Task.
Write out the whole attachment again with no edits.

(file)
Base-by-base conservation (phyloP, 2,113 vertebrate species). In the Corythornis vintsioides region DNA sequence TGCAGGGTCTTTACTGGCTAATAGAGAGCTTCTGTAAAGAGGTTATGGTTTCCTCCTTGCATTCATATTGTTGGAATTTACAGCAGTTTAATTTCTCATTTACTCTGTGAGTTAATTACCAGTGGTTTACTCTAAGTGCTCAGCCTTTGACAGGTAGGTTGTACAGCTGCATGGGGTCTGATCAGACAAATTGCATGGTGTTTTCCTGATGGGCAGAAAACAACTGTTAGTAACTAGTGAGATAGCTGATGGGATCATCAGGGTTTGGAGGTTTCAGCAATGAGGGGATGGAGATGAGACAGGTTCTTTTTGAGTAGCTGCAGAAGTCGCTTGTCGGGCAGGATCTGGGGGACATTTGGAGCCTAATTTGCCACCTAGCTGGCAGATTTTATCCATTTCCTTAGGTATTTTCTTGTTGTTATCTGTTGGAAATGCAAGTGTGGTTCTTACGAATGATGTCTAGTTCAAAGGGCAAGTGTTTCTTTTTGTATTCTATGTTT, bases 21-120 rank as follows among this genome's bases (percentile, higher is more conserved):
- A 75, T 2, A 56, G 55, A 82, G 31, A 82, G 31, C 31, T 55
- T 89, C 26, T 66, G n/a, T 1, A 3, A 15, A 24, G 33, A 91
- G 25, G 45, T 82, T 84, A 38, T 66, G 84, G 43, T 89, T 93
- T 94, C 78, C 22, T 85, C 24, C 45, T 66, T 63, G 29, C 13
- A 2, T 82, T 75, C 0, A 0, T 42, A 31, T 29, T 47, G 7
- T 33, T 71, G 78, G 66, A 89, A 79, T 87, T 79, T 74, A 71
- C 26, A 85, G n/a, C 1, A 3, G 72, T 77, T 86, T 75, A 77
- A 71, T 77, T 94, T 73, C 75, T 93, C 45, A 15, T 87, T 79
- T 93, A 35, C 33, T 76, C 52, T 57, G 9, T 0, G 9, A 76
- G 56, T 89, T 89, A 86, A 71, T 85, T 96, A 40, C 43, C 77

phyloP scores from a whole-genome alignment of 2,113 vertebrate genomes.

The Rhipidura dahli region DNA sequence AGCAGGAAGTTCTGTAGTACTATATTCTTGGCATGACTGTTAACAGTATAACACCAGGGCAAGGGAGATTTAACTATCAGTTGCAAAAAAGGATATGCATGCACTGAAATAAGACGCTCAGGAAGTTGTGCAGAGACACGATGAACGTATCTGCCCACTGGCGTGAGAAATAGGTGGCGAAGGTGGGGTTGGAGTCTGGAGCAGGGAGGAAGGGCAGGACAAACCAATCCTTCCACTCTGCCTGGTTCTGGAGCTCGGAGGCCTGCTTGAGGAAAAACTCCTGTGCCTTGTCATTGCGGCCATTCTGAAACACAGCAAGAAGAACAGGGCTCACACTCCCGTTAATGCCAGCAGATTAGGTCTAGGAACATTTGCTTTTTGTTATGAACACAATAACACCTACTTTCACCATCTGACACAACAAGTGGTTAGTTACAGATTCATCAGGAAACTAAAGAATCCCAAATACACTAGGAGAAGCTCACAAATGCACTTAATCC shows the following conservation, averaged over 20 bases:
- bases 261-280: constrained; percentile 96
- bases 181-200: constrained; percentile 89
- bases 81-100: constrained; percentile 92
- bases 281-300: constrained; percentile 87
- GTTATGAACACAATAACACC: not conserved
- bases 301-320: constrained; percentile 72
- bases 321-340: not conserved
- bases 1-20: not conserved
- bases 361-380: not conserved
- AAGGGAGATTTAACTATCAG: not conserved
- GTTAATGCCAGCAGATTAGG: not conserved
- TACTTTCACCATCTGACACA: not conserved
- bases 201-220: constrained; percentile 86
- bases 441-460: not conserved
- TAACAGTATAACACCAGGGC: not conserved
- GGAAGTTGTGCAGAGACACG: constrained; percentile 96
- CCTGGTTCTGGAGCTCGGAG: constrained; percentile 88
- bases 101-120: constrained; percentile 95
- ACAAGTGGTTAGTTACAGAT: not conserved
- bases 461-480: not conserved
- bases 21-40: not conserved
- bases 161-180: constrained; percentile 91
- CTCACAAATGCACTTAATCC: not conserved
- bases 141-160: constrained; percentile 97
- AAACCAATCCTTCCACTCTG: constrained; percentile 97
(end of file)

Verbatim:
Base-by-base conservation (phyloP, 2,113 vertebrate species). In the Corythornis vintsioides region DNA sequence TGCAGGGTCTTTACTGGCTAATAGAGAGCTTCTGTAAAGAGGTTATGGTTTCCTCCTTGCATTCATATTGTTGGAATTTACAGCAGTTTAATTTCTCATTTACTCTGTGAGTTAATTACCAGTGGTTTACTCTAAGTGCTCAGCCTTTGACAGGTAGGTTGTACAGCTGCATGGGGTCTGATCAGACAAATTGCATGGTGTTTTCCTGATGGGCAGAAAACAACTGTTAGTAACTAGTGAGATAGCTGATGGGATCATCAGGGTTTGGAGGTTTCAGCAATGAGGGGATGGAGATGAGACAGGTTCTTTTTGAGTAGCTGCAGAAGTCGCTTGTCGGGCAGGATCTGGGGGACATTTGGAGCCTAATTTGCCACCTAGCTGGCAGATTTTATCCATTTCCTTAGGTATTTTCTTGTTGTTATCTGTTGGAAATGCAAGTGTGGTTCTTACGAATGATGTCTAGTTCAAAGGGCAAGTGTTTCTTTTTGTATTCTATGTTT, bases 21-120 rank as follows among this genome's bases (percentile, higher is more conserved):
- A 75, T 2, A 56, G 55, A 82, G 31, A 82, G 31, C 31, T 55
- T 89, C 26, T 66, G n/a, T 1, A 3, A 15, A 24, G 33, A 91
- G 25, G 45, T 82, T 84, A 38, T 66, G 84, G 43, T 89, T 93
- T 94, C 78, C 22, T 85, C 24, C 45, T 66, T 63, G 29, C 13
- A 2, T 82, T 75, C 0, A 0, T 42, A 31, T 29, T 47, G 7
- T 33, T 71, G 78, G 66, A 89, A 79, T 87, T 79, T 74, A 71
- C 26, A 85, G n/a, C 1, A 3, G 72, T 77, T 86, T 75, A 77
- A 71, T 77, T 94, T 73, C 75, T 93, C 45, A 15, T 87, T 79
- T 93, A 35, C 33, T 76, C 52, T 57, G 9, T 0, G 9, A 76
- G 56, T 89, T 89, A 86, A 71, T 85, T 96, A 40, C 43, C 77

phyloP scores from a whole-genome alignment of 2,113 vertebrate genomes.

The Rhipidura dahli region DNA sequence AGCAGGAAGTTCTGTAGTACTATATTCTTGGCATGACTGTTAACAGTATAACACCAGGGCAAGGGAGATTTAACTATCAGTTGCAAAAAAGGATATGCATGCACTGAAATAAGACGCTCAGGAAGTTGTGCAGAGACACGATGAACGTATCTGCCCACTGGCGTGAGAAATAGGTGGCGAAGGTGGGGTTGGAGTCTGGAGCAGGGAGGAAGGGCAGGACAAACCAATCCTTCCACTCTGCCTGGTTCTGGAGCTCGGAGGCCTGCTTGAGGAAAAACTCCTGTGCCTTGTCATTGCGGCCATTCTGAAACACAGCAAGAAGAACAGGGCTCACACTCCCGTTAATGCCAGCAGATTAGGTCTAGGAACATTTGCTTTTTGTTATGAACACAATAACACCTACTTTCACCATCTGACACAACAAGTGGTTAGTTACAGATTCATCAGGAAACTAAAGAATCCCAAATACACTAGGAGAAGCTCACAAATGCACTTAATCC shows the following conservation, averaged over 20 bases:
- bases 261-280: constrained; percentile 96
- bases 181-200: constrained; percentile 89
- bases 81-100: constrained; percentile 92
- bases 281-300: constrained; percentile 87
- GTTATGAACACAATAACACC: not conserved
- bases 301-320: constrained; percentile 72
- bases 321-340: not conserved
- bases 1-20: not conserved
- bases 361-380: not conserved
- AAGGGAGATTTAACTATCAG: not conserved
- GTTAATGCCAGCAGATTAGG: not conserved
- TACTTTCACCATCTGACACA: not conserved
- bases 201-220: constrained; percentile 86
- bases 441-460: not conserved
- TAACAGTATAACACCAGGGC: not conserved
- GGAAGTTGTGCAGAGACACG: constrained; percentile 96
- CCTGGTTCTGGAGCTCGGAG: constrained; percentile 88
- bases 101-120: constrained; percentile 95
- ACAAGTGGTTAGTTACAGAT: not conserved
- bases 461-480: not conserved
- bases 21-40: not conserved
- bases 161-180: constrained; percentile 91
- CTCACAAATGCACTTAATCC: not conserved
- bases 141-160: constrained; percentile 97
- AAACCAATCCTTCCACTCTG: constrained; percentile 97